|Publication number||US5623352 A|
|Application number||US 08/093,351|
|Publication date||Apr 22, 1997|
|Filing date||Jul 16, 1993|
|Priority date||Jul 20, 1992|
|Publication number||08093351, 093351, US 5623352 A, US 5623352A, US-A-5623352, US5623352 A, US5623352A|
|Inventors||Naoki Kato, Teruo Ebihara, Rieko Sekura, Shuhei Yamamoto|
|Original Assignee||Seiko Instruments Inc.|
|Export Citation||BiBTeX, EndNote, RefMan|
|Patent Citations (7), Referenced by (1), Classifications (7), Legal Events (5)|
|External Links: USPTO, USPTO Assignment, Espacenet|
The present invention relates to an optically writeable spatial light modulator of the ferroelectric liquid crystal type and also relates to a driving method thereof, which device and driving method may be utilized in an image processing device, an optical information processing device, or a related device.
Conventionally, a spatial light modulator of the ferroelectric liquid crystal type is utilized as an optical device for modulating the intensity of image information input thereto on a real time basis to output a modulated result. Further, in Japanese Patent Application No. 239594/1990, the inventors have disclosed a method for driving the above noted optical modulator to produce an output image having a continuous gradation.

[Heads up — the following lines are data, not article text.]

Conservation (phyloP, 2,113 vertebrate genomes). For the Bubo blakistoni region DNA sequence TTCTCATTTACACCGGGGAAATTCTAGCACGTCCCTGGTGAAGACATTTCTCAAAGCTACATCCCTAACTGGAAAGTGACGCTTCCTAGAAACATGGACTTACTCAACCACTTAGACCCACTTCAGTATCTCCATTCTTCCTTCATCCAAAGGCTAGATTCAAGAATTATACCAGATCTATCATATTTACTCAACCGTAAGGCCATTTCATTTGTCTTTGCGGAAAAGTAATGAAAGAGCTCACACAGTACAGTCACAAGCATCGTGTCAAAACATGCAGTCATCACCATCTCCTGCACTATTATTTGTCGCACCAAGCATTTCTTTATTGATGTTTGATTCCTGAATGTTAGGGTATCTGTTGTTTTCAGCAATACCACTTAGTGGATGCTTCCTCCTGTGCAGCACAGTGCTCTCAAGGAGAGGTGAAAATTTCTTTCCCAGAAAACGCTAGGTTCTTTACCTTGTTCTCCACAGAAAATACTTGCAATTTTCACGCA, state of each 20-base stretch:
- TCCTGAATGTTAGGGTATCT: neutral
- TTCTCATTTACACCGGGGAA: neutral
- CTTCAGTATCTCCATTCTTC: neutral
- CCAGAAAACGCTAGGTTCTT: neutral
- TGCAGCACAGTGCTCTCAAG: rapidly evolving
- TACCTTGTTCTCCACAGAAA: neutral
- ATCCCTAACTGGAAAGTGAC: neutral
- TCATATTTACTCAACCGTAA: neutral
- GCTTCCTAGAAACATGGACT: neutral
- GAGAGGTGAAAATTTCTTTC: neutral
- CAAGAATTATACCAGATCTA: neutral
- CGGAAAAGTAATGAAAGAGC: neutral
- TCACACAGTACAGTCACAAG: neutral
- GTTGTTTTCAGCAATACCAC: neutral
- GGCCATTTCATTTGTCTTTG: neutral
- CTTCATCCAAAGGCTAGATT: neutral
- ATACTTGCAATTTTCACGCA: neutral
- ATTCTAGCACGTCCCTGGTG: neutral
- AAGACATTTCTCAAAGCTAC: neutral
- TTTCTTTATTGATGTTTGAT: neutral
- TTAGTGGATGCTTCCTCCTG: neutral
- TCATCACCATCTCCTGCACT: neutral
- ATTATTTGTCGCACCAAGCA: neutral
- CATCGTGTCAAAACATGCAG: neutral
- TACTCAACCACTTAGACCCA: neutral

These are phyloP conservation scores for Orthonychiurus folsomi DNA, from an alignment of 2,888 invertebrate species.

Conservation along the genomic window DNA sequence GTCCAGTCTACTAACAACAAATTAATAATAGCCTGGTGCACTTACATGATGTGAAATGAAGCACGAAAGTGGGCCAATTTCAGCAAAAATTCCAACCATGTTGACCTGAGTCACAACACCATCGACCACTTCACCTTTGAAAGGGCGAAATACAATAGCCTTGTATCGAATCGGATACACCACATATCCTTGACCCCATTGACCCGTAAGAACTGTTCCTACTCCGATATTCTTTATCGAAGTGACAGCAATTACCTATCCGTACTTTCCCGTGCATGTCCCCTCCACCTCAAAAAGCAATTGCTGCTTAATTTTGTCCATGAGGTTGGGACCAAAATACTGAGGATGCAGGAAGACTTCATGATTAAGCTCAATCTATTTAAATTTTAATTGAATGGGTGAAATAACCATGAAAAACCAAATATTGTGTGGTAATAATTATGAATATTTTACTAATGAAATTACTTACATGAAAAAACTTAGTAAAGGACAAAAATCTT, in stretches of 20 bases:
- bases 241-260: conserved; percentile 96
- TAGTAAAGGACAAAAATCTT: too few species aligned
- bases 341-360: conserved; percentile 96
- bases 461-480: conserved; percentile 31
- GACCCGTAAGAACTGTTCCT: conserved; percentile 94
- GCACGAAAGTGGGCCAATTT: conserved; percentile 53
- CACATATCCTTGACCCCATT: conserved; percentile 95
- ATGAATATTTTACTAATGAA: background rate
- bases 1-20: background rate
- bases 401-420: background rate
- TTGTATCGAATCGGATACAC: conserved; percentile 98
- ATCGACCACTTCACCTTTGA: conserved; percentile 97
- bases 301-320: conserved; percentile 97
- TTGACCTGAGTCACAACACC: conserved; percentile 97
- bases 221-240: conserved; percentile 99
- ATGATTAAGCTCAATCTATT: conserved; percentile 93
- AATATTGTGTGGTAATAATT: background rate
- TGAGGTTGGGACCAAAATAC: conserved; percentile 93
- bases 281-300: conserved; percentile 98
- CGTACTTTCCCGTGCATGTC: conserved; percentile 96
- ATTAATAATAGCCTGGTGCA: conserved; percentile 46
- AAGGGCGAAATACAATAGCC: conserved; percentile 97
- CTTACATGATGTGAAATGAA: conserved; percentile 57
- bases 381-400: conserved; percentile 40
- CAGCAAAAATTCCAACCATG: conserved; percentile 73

For a conventional spatial light modulator of the ferroelectric liquid crystal type and its conventional driving methods, there is only one threshold value per writing light intensity level. For example, when there is digital logic using one output light (reading light) in response to two input lights (writing lights), although AND or OR logic functions could be obtained by setting the input light intensity to the threshold value, XOR or XNOR logic function can not be obtained. Also, the connection of several devices in a cascade and synchronizing of the devices is required. This has prevented the conventional spatial light modulator and its conventional driving methods from being applied in optical computing and related areas. Also, according to analog Fourier optical information processing system, because of zeroth order light processing and the dynamic range, the conventional spatial light modulator and its driving methods could not be utilized for the higher-order region.